A case for strong seniors

How easily can you could move from lying flat on the floor to standing? According to a report in the European Journal of Preventative Cardiology1http://geriatrictoolkit.missouri.edu/srff/deBrito-Floor-Rise-Mortality-2012..pdf it’s something those middle-age and up should be very concerned about and is a significant reason we should examine the need for strong seniors in society.

This is one of the most important real-life examples of functional fitness. Using the Sitting Rising Test(SRT) they concluded that:

Musculoskeletal fitness, as assessed by SRT, was a significant predictor of mortality in 51–80-year-old subjects. Application of a simple and safe assessment tool such as SRT, which is influenced by muscular strength and flexibility, in general health examinations could add relevant information regarding functional capabilities and outcomes in non-hospitalized adults.

That’s a pretty compelling case that warrants a much closer look at the subject!

SRT: Why it’s important

Research has examined the correlation between the ability to sit and rise from the floor as a predictor of all-cause mortality. Meaning that this basic motor skill, required for functional autonomy, is basically a barometer for understanding the condition and future well-being of a middle-aged to elderly person.

Have you ever heard the saying “help, I’ve fallen and I can’t get up”? Most of us have, and it’s nothing to poke fun at. This is a very real problem that the aging part of our population faces on a daily basis.


One of the main causes to falls in seniors is muscle weakness2https://patient.info/doctor/prevention-of-falls-in-the-elderly-pro. This is something that as society we need to proactively fight. Muscle atrophy over time is an unacceptable reality that we’ve embraced as a society. It’s one aspect of our modern society that has seriously hampered our ability to maintain musculoskeletal strength and independence as we age. The goal of society as a whole should be to maintain health and fitness throughout life so we can be strong seniors, living long and independent lives.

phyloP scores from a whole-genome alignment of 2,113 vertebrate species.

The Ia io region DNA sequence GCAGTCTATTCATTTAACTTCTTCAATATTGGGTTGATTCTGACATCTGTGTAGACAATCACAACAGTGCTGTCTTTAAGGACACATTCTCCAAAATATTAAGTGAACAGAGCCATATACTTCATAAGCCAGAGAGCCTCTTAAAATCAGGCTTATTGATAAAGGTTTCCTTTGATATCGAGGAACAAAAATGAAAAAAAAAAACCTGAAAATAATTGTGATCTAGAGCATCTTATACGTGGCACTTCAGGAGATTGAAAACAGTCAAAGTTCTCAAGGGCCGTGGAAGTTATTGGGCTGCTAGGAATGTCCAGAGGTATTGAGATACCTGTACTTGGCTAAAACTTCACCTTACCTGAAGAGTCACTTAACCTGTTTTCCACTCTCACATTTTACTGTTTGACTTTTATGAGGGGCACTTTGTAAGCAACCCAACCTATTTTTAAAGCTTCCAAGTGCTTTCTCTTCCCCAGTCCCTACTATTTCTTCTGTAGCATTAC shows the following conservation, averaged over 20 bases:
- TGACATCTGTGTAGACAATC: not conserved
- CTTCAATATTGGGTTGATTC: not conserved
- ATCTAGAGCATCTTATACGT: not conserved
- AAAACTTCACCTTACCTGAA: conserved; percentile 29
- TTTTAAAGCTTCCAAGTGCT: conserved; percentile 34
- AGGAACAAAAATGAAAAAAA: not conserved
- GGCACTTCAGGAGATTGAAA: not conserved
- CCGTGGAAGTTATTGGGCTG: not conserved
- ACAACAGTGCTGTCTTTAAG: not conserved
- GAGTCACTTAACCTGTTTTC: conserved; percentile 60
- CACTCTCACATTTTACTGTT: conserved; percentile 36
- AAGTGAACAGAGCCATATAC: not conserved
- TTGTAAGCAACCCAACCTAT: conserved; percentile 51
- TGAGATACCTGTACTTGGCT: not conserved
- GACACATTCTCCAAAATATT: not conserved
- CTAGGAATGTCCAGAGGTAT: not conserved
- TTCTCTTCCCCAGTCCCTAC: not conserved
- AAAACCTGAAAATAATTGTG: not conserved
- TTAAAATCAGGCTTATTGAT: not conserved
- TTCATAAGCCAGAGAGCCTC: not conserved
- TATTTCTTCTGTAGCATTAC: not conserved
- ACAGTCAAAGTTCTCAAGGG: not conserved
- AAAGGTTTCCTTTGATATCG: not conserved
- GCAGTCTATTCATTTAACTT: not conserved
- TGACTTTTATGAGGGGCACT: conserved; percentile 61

Strong Seniors: Every little bit helps

Each of these studies tends to focus on one aspect being the most important factor. But if we take a holistic view of this issue, it’s a pretty easy one to diagnose. Flexibility, musculoskeletal strength, and the ability to do functional movements is important young people. Why do we set a different standard for the aging members of our society?

We need to change the common perception from “the down-hill slide” to “strong seniors”. There’s so much more we can do to assure higher quality of life as we age. To top that, it’s never too late to begin!

Being able to go from floor to standing quickly is an excellent test of functional fitness in those middle-aged to elderly non-hospitalized individuals3http://journals.plos.org/plosone/article?id=10.1371/journal.pone.0150389. We must encourage improvement, rather than simply accept regression. The fitness community has a responsibility to encourage strengthening the aging population to ensure they live long and healthy lives.

Scaled versions of GPP programming can be an excellent place to start. It’s really about a mentality shift and a lifestyle change. We’re all going to get older. It’s just a matter of how fit we want to be when we are strong seniors!

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Laskey Hart

Editor at Glycolytic.com, CF-L1 Trainer | Since day one in the gym, Laskey has been trying to beat the laws of physics. At 6' 5", it may come as a surprise that Fran is in fact NOT his favorite workout, and burpees are NOT his favorite movement. It does, however, mean that every day is a new day to prove people who say "CrossFit isn't for tall people" -- wrong.

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